Prevalence of anemia and associated factors in women of childbearing age in rural Lebanon
This community-based, cross-sectional survey was conducted to determine the prevalence of anemia and iron deficiency anemia (IDA) and their association with nutritional behavior and other determinants.
Subjects and methods
Arabic-speaking women, aged 15–49 years old, residing in Lebanon’s rural areas were included. Demographic and behavioral characteristics, obstetrical and gynecological history, personal and family medical history, and dietary intake data were collected. Predictors of anemia and IDA were determined using logistic regression.
A total of 578 women were included (Lebanese: 55.2%; Syrian: 43.3%) in which 35.5% had anemia and 23.2% had IDA. The mean number of pregnancies was 3.1 ± 3.0 (number of children: 2.5 ± 2.5). In total, 30% had a personal history of anemia or IDA, 29% a family history of anemia, and 20% a family history of IDA. Iron-rich products were consumed by > 90% of the women, whereby > 66.7% mentioned eating liver, tuna, dates and nuts. Syrian nationality (OR = 2.21; CI 95%: 1.38–3.54), age (OR = 1.03, CI 95%: 1.00–1.06), personal history of anemia (OR = 1.97; CI 95%: 1.31–2.95), consumption of dates (OR = 2.07, CI 95%: 1.29–3.31), molasses (OR = 1.61; CI 95%: 1.03–2.51), and soft drinks > 5 times/week (OR = 1.66; CI 95%: 1.09–2.53) were predictors of anemia. Syrian nationality (OR = 1.73, CI 95%: 1.14–2.62), number of pregnancies (OR = 1.08; CI 95%: 1.01–1.15), period > 8 days (OR = 2.01, CI 95%: 1.07–3.80), consumption of eggs (OR = 0.48; CI 95%: 0.25–0.90), dates (OR = 2.58, CI 95%: 1.49–4.46), and coffee or tea (OR = 1.59, CI 95%: 1.03–2.45) were predictors of IDA.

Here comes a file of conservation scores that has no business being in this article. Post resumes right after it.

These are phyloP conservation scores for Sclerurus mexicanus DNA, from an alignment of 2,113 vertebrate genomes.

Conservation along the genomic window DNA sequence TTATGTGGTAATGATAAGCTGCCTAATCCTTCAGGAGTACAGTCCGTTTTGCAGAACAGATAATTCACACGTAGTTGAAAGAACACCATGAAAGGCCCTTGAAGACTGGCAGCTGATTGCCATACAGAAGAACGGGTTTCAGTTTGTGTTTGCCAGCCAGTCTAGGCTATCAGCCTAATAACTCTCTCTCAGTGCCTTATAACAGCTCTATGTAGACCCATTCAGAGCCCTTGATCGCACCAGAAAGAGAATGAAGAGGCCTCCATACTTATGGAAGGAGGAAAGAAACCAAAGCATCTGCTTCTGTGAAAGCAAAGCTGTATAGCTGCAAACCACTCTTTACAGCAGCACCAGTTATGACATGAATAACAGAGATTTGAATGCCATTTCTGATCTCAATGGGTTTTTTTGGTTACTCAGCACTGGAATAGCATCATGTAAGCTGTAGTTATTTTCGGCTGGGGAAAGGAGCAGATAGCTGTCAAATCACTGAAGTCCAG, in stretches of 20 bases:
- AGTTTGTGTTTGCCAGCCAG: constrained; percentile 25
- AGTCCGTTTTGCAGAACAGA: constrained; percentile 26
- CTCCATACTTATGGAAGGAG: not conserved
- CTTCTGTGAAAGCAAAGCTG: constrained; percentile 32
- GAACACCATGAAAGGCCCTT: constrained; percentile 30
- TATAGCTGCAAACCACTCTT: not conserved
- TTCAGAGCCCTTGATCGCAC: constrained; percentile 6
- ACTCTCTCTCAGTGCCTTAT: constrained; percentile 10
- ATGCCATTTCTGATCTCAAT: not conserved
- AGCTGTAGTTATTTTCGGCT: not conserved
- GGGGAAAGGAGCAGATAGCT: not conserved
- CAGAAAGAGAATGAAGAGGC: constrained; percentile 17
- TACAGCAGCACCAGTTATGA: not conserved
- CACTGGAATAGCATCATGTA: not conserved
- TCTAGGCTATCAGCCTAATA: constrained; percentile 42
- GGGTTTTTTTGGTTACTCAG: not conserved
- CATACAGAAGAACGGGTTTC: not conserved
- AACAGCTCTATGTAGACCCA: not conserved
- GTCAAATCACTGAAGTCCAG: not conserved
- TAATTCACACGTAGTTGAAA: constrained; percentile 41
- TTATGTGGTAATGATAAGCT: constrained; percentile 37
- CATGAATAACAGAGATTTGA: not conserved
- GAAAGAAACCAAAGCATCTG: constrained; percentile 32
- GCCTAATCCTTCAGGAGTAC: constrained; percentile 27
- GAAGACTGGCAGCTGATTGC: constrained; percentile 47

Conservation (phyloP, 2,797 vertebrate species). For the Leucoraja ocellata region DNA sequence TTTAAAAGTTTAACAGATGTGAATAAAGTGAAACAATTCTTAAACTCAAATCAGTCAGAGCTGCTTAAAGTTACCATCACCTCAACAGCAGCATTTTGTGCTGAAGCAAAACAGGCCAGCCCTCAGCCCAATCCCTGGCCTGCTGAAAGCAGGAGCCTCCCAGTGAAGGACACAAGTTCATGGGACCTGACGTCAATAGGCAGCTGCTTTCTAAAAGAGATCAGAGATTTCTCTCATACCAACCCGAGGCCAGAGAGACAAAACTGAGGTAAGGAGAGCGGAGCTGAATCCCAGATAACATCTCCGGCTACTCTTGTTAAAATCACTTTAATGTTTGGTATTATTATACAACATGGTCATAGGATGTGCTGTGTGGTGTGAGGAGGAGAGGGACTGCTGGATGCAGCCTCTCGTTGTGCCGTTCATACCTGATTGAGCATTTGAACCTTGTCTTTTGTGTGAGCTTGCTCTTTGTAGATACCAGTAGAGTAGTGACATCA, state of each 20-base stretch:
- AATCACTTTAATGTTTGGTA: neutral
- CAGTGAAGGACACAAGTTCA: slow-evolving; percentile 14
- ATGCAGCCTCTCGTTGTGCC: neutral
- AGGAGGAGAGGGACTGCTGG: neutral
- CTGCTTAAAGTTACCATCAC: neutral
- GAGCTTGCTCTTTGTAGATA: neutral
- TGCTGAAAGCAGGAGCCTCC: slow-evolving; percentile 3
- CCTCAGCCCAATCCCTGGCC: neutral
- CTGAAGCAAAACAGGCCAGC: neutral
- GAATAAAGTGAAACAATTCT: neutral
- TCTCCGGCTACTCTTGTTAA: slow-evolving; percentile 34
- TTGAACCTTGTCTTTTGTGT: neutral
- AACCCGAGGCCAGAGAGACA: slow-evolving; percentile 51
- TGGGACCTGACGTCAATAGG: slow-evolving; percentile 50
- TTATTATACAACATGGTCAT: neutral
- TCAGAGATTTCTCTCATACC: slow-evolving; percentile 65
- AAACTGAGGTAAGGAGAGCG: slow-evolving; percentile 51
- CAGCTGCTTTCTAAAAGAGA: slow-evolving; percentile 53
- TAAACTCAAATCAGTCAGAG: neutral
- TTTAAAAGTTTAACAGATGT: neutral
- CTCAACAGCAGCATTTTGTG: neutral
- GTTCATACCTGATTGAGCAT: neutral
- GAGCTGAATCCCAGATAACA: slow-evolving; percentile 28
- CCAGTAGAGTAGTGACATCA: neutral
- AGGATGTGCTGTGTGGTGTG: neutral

Anemia and IDA are prevalent in women of childbearing age in rural Lebanon. Intervention programs for raising the population’s awareness about IDA’s risk factors and proper nutrition must be implemented.
KeywordsAnemia Diet Iron deficiency Lebanon Refugees
This study was funded by the World Health Organization, Beirut, Lebanon—WHO reference: L/WR/LEB/07/004; WHO registration: 2015/519330–1; Reg file unit reference: EM-LEB-2015-APW-081.
Compliance with ethical standards
All procedures performed in this study involving human participants were in accordance with the ethical standards of the Ethical Committee of Saint-Joseph University, Beirut, and with the 1964 Helsinki declaration and its later amendments or comparable ethical standards.
Conflict of interests
Informed consent was obtained from all individual participants included in the study.
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